By Deyanira Del Rio and Andy Morrison
Deyanira Del Rio is co-director of New Economy Project in New York. Andy Morrison is campaigns coordinator at New Economy Project.
Imagine a land with no payday loans. Flashing neon signs advertising “Fast Cash” no longer dot the landscape in low-income neighborhoods and communities of color, and nary a lender is permitted to extract interest rates of 400 percent and up. This is not a far-fetched fairy tale or some long-forgotten history. It was the reality across most of the United States until the 1990s, when financial deregulation and the gutting of state usury laws enabled the payday lending industry to proliferate.
Today, 14 states and the District are essentially payday-loan-free, thanks to strong usury laws that cap interest rates on loans. It’s a swath of the country we have dubbed PaydayFreeLandia representing 90 million Americans, or about one-third of the U.S. population. Experiences in these diverse states belie the notion that usurious, short-term loans are a necessary evil. In fact, these states have demonstrated that the best way to address abusive payday lending is to end it once and for all.
The benefits of residing in PaydayFreeLandia are vast. Thanks to our payday lending ban, New Yorkers preserve nearly $790 million each year that payday lenders and their ilk would otherwise siphon in fees. Across all payday-loan-free states, annual savings exceed $3.5 billion — an estimate that does not even include bank overdraft fees triggered by payday loans or funds drained by abusive debt collection and other economic fallout from payday loans.
While some states, like New York, have always banned payday loans, others have temporarily allowed — and then firmly rejected — payday lending. In 2006, North Carolina became the first state to rid itself of payday lending after previously legalizing it. In Arizona and Montana, payday lenders operated for years until voters had the opportunity to evict them at the ballot box.
We reject the dangerous myth that payday lending must be preserved and simply made less predatory. The notion that people somehow need usurious, short-term loans dominates too much of the payday lending debate and is flatly contradicted by former payday loan borrowers themselves, who report being better off after their states eliminated these debt traps. Similarly, the federal government enacted — and subsequently strengthened — a nationwide interest rate cap of 36 percent for military personnel and their families after determining that predatory lending was harming borrowers, and even undermining military readiness.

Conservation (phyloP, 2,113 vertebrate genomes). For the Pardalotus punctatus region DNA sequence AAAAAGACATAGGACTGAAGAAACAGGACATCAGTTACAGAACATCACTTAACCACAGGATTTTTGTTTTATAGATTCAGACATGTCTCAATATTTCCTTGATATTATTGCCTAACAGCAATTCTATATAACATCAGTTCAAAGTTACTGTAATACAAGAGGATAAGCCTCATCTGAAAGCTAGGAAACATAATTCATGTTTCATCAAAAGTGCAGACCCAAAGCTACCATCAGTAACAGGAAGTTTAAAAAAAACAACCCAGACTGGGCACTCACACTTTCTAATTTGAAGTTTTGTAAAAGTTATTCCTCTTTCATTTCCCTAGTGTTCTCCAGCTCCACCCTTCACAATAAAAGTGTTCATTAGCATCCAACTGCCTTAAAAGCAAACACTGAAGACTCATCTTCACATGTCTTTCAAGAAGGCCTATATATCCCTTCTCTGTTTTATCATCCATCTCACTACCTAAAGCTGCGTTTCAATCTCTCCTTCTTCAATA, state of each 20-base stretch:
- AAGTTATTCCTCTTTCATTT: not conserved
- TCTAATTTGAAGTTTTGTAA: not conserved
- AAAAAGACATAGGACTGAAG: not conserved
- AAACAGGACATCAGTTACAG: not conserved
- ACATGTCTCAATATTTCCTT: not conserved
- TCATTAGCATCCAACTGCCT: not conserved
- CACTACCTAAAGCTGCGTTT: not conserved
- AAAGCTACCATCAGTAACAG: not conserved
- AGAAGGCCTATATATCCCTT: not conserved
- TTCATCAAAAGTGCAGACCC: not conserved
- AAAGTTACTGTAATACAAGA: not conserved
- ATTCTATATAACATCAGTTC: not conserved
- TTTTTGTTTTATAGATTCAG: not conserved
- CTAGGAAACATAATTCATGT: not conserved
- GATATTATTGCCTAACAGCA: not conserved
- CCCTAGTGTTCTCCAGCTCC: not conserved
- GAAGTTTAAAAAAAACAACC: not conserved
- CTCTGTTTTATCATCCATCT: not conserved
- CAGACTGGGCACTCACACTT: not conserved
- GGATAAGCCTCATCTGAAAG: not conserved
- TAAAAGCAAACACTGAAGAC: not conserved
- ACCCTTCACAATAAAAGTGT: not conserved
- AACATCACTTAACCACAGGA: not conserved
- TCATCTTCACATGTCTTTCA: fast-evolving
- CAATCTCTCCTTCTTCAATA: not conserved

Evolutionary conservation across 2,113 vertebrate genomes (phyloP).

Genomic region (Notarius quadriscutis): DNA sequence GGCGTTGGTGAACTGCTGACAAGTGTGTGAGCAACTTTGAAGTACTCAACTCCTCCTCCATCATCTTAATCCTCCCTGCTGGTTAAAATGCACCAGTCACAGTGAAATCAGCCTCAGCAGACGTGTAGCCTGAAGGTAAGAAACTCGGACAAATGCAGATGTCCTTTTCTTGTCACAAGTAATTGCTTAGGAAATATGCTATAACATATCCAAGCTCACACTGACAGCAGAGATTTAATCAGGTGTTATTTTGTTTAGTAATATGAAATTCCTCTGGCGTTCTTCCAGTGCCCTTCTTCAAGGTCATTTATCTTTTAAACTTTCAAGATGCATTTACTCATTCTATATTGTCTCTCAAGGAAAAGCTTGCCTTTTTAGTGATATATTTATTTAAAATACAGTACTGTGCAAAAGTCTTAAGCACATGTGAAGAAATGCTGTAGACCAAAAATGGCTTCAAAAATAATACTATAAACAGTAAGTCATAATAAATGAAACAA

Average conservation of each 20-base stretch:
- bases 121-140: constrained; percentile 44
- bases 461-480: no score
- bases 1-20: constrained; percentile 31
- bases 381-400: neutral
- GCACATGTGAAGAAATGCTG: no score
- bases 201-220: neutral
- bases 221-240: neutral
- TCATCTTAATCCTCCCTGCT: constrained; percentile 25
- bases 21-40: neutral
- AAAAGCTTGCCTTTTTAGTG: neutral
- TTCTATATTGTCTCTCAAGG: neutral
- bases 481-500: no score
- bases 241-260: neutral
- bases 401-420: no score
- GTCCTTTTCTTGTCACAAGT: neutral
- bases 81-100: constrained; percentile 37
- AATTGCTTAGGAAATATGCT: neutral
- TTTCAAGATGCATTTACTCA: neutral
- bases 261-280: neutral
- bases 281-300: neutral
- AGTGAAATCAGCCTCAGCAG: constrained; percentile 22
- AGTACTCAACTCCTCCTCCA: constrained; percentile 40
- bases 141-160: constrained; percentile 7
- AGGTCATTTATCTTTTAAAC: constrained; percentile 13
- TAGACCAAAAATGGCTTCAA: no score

If eradicating payday loans is good for these borrowers, shouldn’t all Americans benefit from similar protections?
The Consumer Financial Protection Bureau is finalizing a long-awaited federal rule on payday loans. Although the CFPB lacks jurisdiction to set a federal usury cap, it must use its full authority to issue a strong final rule that ends abusive payday lending once and for all. At a minimum, the watchdog agency must require lenders to determine whether borrowers can afford to repay loans — without exceptions or safe harbors. That common-sense underwriting is even cause for debate, in 2016, shows how deeply payday lenders have warped our political discourse.
Legislators also must act. Sound public policy would shore up and expand responsible lending by community development financial institutions based in low-income neighborhoods and communities of color to serve as an antidote to predatory lending. Fundamentally, payday lending thrives because so many people are struggling to make ends meet. Living wage laws and a host of other measures are needed to address root causes of economic insecurity and inequality.
The stakes could not be higher — certainly for low-income families in states where payday lending is currently unchecked, but also for the 90 million people who live in PaydayFreeLandia. In New York, civil rights and fair lending groups have battled aggressive attempts by check cashers and others to gut our state’s usury law and open the floodgates to payday lending. These fights have for years drained massive public resources and required tireless advocacy by broad-based coalitions — sapping energy and resources that should have gone toward devising policies and programs that advance economic opportunity and justice.
A weak CFPB rule would embolden industry actors that seek to break into payday-loan-free states. Indeed, lobbyists in Pennsylvania have already seized on loopholes in the proposed payday lending rule to claim, disingenuously, that the CFPB has given its stamp of approval to payday-like loans.
Given the ubiquity of payday lending storefronts in many parts of the country today, it’s worth remembering that this industry did not actually exist until relatively recently. The country’s decades-long experience with payday lending has proved to be a costly failure. It’s time to reset the clock. Long live PaydayFreeLandia.